We are here to encourage the development of gifted young singers and to stimulate the growth of New York City's invaluable chamber opera companies. But we will not neglect the Metropolitan Opera either. Get ready for bouquets and brickbats.

Wednesday, June 22, 2016


Sandra Hamaoui and Nenad Ciča in the Balcony Scene (photo by meche)  

The lavish sets and costumes of The Metropolitan Opera were not to be seen last night; Gounod's luscious orchestrations were not to be heard. What we got instead was a 90 minute adaptation of Roméo et Juliette that was astonishing in its intimacy, immediacy, and Gallic flavor. Truncated as it was, it managed to capture the essence of Shakespeare's tragic tale by virtue of astute casting and committed performances.

In cooperation with The New School Mannes, The International Vocal Arts Institute is winding down their annual New York City training program, which has attracted 80 young artists from 16 countries, all on the brink of major careers,  Over the past three decades, Artistic Director Joan Dornemann and Music Director Paul Nadler have been passing the torch and launching international careers with institutes held all over the world. The three-week long NYC Institute is presently winding down after several master classes and performances, all open to the public.

The libretto of Gounod's 1867 masterpiece, adapted by Jules Barbier and Michel Carré from Shakespeare's tragedy, wisely focuses on the plight of the "star-cross'd lovers" with several themes from Shakespeare's play eliminated.  Last night's performance trimmed things down still further, eliminating the page Stefano, the favored suitor Paris, and the choruses (although the cast assembled onstage and sang the opening chorus-- and sang it as beautifully as we have ever heard it). The fight scene was replaced by a dramatically affecting narration by the lovely Dietlinde Turban Maazel, holding a bloodied cloth in her hand.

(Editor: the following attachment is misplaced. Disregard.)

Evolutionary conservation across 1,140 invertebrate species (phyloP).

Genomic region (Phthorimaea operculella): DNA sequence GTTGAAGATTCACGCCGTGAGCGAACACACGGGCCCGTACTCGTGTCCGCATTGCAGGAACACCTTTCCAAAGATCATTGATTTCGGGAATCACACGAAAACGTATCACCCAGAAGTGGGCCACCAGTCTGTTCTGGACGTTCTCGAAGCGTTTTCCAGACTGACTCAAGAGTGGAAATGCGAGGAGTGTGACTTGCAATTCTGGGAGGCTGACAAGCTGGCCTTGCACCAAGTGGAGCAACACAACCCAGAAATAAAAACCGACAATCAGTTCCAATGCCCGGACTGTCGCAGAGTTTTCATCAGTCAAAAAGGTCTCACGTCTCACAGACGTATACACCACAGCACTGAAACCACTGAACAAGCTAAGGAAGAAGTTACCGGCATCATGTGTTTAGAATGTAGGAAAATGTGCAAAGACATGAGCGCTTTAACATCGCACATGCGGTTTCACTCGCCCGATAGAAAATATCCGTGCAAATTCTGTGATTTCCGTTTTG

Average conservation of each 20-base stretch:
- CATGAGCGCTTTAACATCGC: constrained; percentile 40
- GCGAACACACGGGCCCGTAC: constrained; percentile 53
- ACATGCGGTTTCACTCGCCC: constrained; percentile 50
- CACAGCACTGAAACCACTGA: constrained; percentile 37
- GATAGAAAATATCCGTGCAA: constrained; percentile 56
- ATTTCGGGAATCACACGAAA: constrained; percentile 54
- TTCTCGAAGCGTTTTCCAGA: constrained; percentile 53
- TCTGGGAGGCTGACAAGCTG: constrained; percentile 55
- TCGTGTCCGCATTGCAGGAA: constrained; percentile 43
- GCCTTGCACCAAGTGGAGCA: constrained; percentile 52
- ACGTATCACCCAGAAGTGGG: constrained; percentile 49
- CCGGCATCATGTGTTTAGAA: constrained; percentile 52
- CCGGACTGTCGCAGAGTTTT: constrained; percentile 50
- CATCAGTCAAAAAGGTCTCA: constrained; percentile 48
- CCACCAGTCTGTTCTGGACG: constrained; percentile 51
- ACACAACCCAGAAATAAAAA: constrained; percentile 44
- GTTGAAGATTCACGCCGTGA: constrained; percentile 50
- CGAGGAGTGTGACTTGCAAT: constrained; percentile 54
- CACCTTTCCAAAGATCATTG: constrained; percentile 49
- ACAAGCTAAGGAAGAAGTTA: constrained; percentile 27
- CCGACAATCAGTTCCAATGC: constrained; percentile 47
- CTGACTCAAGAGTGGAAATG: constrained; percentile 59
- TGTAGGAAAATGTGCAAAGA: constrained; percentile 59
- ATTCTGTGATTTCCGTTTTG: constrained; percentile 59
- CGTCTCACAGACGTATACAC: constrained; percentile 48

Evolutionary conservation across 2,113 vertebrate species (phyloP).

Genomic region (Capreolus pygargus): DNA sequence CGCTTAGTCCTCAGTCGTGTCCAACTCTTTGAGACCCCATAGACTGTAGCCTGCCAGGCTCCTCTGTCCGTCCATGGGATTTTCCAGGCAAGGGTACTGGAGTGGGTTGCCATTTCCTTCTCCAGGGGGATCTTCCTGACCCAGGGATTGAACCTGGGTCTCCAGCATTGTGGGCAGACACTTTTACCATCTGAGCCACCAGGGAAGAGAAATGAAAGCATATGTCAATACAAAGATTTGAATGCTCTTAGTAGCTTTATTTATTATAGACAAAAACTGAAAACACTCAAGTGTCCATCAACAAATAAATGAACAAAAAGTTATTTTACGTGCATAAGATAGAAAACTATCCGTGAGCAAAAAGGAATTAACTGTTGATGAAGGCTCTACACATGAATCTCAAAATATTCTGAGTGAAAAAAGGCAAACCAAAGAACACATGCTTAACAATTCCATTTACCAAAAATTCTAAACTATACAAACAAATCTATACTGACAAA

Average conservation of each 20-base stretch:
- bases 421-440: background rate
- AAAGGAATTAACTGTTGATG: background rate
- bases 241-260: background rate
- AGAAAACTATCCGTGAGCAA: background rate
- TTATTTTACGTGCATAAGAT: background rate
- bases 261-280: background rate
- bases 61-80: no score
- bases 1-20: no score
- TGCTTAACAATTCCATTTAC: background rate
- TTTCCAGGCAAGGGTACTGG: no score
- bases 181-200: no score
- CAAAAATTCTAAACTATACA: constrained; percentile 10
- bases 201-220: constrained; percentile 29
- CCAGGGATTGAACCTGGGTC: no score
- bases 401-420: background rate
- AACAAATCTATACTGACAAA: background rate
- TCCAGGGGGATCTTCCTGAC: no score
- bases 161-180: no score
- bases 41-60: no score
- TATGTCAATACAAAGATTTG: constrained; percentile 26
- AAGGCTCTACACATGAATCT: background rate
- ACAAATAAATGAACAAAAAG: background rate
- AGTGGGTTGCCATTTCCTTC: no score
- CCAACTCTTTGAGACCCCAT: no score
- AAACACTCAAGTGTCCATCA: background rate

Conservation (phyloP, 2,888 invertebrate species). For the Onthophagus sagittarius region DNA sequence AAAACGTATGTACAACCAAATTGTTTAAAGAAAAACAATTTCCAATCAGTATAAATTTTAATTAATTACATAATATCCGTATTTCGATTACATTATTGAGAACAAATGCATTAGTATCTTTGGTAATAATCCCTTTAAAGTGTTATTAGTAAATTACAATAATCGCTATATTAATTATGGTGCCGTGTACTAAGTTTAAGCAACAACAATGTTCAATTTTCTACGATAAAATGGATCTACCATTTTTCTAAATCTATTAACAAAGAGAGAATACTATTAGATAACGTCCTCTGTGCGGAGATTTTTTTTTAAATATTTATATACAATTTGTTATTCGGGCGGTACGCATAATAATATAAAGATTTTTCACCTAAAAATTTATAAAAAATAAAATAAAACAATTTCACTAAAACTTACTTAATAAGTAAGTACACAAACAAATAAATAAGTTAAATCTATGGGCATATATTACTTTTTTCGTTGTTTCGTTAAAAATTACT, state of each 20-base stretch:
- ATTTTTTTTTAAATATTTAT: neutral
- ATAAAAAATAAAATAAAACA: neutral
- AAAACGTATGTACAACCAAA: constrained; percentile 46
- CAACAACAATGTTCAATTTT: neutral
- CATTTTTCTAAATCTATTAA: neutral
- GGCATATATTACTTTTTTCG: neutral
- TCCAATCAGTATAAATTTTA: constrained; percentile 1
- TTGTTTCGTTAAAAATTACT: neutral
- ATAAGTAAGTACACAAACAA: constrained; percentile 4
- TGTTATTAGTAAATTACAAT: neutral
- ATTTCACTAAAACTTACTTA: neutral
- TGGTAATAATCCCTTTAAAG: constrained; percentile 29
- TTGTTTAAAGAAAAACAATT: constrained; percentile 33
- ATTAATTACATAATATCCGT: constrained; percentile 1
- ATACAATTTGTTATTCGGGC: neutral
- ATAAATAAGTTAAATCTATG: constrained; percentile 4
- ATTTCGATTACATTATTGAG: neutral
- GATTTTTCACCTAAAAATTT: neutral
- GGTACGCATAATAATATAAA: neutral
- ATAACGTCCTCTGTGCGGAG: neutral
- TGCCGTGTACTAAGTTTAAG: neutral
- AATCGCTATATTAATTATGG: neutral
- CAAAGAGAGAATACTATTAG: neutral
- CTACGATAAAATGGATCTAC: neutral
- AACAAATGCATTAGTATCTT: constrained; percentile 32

This abridgement brought the titular pair into bold relief and allowed one to concentrate on the gorgeous arias and duets.  Gounod lavished all his melodic gifts on this score and gave us memorable tunes that rest in the memory for a long while.

As Juliette, Sandra Hamaoui's clear-voiced instrument was employed with great artistry and adept vocal coloration. Her prodigious acting skills gave us a totally believable teenager, motivated by youthful hormones, abetted by adolescent recklessness. Her flawless French made every word understood, a great advantage in the absence of titles.

As her Romeo, Serbian tenor Nenad Ciča was youthfully ardent and impulsive and fulfilled his role in a similarly convincing fashion. We would like to hear a bit more "center" in his voice but that will come. His voice balanced well with that of Ms. Hamaoui and the harmonization was gorgeous.

Another voice that impressed us was that of baritone Lawson Anderson whose rich full voice was perfect for the role of Count Capulet, Juliette's father. In spite of his youth, he sang with authority and evinced a strong stage presence.

Baritone Evan Henke did a fine job as Roméo's friend Mercutio, with his "Queen Mab" aria--another singer we would like to hear more of.

Mezzo-soprano Michelle Siemens had a lovely sound and connected well with her role as Gertrude, Juliette's nurse, proving that there is no such thing as a "small role".

This was also the case with tenor Pavel Suliandziga who sang the part of Tybalt and sang it with such unique timbre that we were disappointed when he was killed off so early!

As Frère Laurent, bass Christopher Nazarian acted the part well but sang with a somewhat grainy tone.

Conductor Paul Nadler has beautifully expressive hands and we could imagine an entire orchestra responding; only pianist Dura Jun was there but her playing left nothing to be desired. The portentously grim music of the final scene with its arpeggiated diminished chords were effectively brought out. The recapitulation of the music from the bedroom scene added to the tragedy.

Direction by Omer Ben Seadia was as creative as it could be in a black box theater with nothing onstage but a stepladder and a few chairs. The Venetian masks used for the opening scene (the Capulet's ball) were a wonderful touch. Seeing Juliet hugging the pillow after Roméo departs the nuptial bed was a touch any woman in the audience would immediately understand.

No one was credited with the lighting but we found it absolutely instrumental in creating atmosphere, particularly in the absence of sets. For example, the lighting became somber when Juliet learns that the boy she fell for is from the family of her father's enemy.

If you were so unfortunate as to have missed this wonderful performance, you will have an opportunity to hear Puccini's La Bohème tonight, which promises to be as wonderful. And on Thursday night there will be a rare performance of Leoncavallo's version of the same story, a performance which we are already regretting missing. Hopefully, readers, you will not have a prior commitment and can attend. As for us, we wish we could clone ourselves.  So much culture, so little time!

(c) meche kroop

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